The gift of life 

02/09/2015 00:00 
“I’m the extremely lucky person who was given the chance to continue with life when I received a phone call offering a donor heart. I still can’t believe when I look in the mirror how lucky I am to still be here on this earth.” 
 

Primary school teacher Alison Carey from Harrow helped save the life of this stranger and four others - thanks to a selfless decision to donate her organs when she died.
 
Seven years before her death, Alison signed the organ donor register and – crucially – shared her thoughts with her sister, who was able to make sure her wish was granted when the time came. 
 
Nearly 7,000 people are currently on the organ transplant waiting list and many will die because of a shortage of donors. 
 
Transplant Week (7-13 Sept), organised by NHS Blood and Transplant, aims to raise awareness to increase the number of donors and encourage them to discuss their decision with their loved ones. Around 95 per cent of families will agree to donation if a loved one is registered and has discussed their wishes. This drops to around 45 per cent if donation wishes aren't known.
 
Alison’s sister Dr Julia Whiteman said:  “As a family we are so pleased to know that we were able to carry out her wishes and that Alison was able to help so many people through her organ donation.  I remember the conversation very clearly … she had obviously thought about it deeply and had said she wanted to tell me something.  She had just undergone significant surgery and I was quite surprised that she had the courage to turn her mind to helping others at a time like that.”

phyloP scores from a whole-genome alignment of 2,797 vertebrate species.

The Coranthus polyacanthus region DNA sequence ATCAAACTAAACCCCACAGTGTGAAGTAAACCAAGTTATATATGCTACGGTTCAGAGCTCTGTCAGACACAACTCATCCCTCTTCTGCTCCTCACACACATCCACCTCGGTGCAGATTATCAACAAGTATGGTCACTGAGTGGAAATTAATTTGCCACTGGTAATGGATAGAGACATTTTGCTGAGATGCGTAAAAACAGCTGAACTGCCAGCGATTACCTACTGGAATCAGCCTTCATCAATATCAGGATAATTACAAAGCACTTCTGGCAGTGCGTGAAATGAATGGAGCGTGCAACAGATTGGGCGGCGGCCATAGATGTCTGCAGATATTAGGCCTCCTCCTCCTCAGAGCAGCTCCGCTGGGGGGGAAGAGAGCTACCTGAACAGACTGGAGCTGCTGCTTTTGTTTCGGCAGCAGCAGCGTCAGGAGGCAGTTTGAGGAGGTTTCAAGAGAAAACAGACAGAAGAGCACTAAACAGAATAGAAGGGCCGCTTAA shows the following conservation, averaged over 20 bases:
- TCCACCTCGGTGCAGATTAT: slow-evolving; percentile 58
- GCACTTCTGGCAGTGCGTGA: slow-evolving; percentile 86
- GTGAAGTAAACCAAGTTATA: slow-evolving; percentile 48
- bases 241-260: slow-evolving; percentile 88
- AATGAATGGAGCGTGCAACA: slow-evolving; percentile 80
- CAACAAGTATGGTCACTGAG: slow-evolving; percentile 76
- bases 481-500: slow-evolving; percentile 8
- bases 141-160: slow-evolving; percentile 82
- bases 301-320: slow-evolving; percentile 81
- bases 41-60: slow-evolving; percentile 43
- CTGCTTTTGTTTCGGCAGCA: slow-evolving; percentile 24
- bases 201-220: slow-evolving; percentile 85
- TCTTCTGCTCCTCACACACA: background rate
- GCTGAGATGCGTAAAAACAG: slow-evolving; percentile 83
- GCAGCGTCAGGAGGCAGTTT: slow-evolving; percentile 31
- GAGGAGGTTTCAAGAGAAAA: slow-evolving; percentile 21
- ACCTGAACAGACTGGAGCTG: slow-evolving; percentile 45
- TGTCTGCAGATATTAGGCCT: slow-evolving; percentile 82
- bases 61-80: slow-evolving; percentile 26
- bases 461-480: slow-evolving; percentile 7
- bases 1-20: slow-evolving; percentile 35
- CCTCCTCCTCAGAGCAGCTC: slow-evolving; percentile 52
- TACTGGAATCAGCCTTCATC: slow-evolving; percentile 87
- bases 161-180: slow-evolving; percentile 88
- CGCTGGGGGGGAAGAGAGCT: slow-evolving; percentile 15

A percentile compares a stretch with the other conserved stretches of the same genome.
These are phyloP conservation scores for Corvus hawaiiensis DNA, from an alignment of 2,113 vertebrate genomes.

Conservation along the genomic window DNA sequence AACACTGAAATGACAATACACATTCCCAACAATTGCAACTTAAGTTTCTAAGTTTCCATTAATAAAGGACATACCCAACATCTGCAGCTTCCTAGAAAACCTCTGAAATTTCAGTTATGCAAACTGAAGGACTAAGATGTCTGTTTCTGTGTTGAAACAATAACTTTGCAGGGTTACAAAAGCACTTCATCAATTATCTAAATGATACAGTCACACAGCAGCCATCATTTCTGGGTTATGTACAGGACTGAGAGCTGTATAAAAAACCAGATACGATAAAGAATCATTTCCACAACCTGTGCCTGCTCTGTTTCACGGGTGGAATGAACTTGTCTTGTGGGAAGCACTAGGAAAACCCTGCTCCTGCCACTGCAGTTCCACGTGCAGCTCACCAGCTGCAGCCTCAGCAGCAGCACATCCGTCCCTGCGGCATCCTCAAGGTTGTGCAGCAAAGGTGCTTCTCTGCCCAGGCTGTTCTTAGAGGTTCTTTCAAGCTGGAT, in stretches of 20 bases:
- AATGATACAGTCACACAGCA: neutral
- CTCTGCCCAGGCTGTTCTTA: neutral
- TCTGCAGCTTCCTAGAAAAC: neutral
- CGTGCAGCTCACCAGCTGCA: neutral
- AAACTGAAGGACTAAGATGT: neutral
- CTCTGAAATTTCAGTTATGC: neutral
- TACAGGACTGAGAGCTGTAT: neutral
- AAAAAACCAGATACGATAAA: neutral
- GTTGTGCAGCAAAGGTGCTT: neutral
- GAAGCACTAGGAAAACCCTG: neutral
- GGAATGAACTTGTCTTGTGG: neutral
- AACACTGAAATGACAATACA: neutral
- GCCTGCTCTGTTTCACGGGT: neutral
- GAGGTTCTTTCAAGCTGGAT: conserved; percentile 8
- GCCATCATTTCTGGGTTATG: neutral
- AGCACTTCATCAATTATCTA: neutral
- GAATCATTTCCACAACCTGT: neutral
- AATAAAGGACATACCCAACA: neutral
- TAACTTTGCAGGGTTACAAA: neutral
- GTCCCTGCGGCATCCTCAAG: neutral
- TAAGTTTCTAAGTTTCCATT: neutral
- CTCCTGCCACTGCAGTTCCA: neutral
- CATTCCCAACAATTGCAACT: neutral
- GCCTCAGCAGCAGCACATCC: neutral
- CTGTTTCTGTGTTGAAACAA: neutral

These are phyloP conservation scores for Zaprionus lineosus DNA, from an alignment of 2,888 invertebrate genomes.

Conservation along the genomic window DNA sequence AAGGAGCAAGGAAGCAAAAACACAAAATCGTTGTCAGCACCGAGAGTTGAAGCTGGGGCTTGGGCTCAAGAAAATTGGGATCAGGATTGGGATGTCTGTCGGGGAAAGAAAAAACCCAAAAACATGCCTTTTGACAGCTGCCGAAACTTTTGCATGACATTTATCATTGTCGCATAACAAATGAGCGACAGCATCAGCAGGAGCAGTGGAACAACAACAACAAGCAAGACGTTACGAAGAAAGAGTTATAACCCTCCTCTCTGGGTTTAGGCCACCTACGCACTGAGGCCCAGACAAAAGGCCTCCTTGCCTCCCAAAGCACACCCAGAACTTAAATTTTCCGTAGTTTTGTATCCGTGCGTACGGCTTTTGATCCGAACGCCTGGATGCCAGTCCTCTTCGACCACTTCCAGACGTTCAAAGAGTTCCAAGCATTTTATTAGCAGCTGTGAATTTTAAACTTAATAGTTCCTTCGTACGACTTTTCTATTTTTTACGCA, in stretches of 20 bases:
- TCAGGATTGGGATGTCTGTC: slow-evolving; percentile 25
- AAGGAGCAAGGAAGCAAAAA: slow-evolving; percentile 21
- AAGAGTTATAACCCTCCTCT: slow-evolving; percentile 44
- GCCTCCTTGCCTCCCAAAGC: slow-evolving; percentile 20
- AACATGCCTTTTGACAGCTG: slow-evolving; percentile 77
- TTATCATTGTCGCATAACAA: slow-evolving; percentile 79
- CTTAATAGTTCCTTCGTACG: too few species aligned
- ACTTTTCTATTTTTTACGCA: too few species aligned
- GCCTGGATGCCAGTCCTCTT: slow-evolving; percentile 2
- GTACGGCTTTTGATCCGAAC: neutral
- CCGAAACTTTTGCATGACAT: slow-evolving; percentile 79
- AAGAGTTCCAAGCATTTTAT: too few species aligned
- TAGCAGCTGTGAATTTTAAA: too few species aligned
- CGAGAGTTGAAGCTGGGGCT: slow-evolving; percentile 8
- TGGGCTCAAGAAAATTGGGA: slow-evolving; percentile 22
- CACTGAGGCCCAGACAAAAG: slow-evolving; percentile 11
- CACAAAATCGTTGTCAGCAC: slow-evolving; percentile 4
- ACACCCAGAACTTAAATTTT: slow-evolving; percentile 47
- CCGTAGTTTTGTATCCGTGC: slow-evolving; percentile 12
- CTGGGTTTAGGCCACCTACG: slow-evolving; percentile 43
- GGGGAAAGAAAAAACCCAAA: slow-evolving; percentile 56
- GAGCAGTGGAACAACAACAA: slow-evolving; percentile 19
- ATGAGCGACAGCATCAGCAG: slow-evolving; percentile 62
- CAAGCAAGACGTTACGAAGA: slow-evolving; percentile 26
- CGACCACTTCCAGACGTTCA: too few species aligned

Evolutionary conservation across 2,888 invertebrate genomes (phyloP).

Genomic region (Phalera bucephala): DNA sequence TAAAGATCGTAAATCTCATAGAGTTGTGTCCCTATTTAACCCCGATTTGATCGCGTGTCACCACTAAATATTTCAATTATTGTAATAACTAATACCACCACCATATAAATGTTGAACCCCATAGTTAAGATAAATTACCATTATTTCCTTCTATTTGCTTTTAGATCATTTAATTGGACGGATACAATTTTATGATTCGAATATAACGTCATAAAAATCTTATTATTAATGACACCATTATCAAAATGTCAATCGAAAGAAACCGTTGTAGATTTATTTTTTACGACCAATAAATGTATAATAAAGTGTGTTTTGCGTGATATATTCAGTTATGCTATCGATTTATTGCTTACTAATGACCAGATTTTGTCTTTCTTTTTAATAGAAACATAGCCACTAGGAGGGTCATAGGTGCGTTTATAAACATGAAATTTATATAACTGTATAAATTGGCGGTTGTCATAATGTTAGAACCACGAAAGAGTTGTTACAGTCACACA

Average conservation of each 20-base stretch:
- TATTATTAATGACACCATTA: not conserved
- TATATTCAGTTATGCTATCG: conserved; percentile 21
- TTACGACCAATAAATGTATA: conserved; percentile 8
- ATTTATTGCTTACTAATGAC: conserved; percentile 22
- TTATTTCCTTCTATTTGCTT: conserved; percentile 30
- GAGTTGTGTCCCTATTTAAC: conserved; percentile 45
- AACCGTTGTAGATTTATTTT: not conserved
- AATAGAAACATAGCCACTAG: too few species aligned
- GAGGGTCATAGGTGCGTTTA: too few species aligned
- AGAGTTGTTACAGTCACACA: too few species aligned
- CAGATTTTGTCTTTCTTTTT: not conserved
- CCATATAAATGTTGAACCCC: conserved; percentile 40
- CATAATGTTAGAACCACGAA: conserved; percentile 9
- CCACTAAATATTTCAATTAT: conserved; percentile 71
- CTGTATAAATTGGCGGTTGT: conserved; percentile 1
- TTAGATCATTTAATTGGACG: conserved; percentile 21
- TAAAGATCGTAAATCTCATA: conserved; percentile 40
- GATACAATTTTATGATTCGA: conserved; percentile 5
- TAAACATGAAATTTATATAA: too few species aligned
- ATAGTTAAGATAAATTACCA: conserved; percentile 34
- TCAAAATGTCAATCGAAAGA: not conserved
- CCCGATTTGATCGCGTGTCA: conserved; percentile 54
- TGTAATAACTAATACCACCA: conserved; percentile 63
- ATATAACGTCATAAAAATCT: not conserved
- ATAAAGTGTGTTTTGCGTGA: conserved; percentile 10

Dr Whiteman – who is Dean of Postgraduate Medicine at Health Education North West London – will be joining our specialist nurses to talk to staff, patients and visitors about organ donation at two awareness raising events at UCLH.

The advice and awareness sessions will be at University College Hospital on Tuesday 8th (AM) and at the National Hospital for Neurology and Neurology on Thursday 10th (AM). All are welcome.
 
It offers her family some comfort to know that their beloved daughter, sister and aunt has given others the gift of life.  The family receive regular update letters expressing deep gratitude from those who received her heart, kidneys, pancreas and liver.
 
Alison had been diagnosed with an inoperable brain tumour ten years before her death in October 2013 at The National Hospital for Neurology and Neurosurgery. Clearly recalling their earlier conversation, her sister told hospital staff that it had been her wish to donate her organs when it became clear that they could do no more for Alison. 
 
The family were supported by our specialist nurses and The London Organ Donation Services Team who they described as being ‘so kind and supportive through the process.’

Family gathering: Dr Julia Whiteman front far right, with her sister Alison standing behind.

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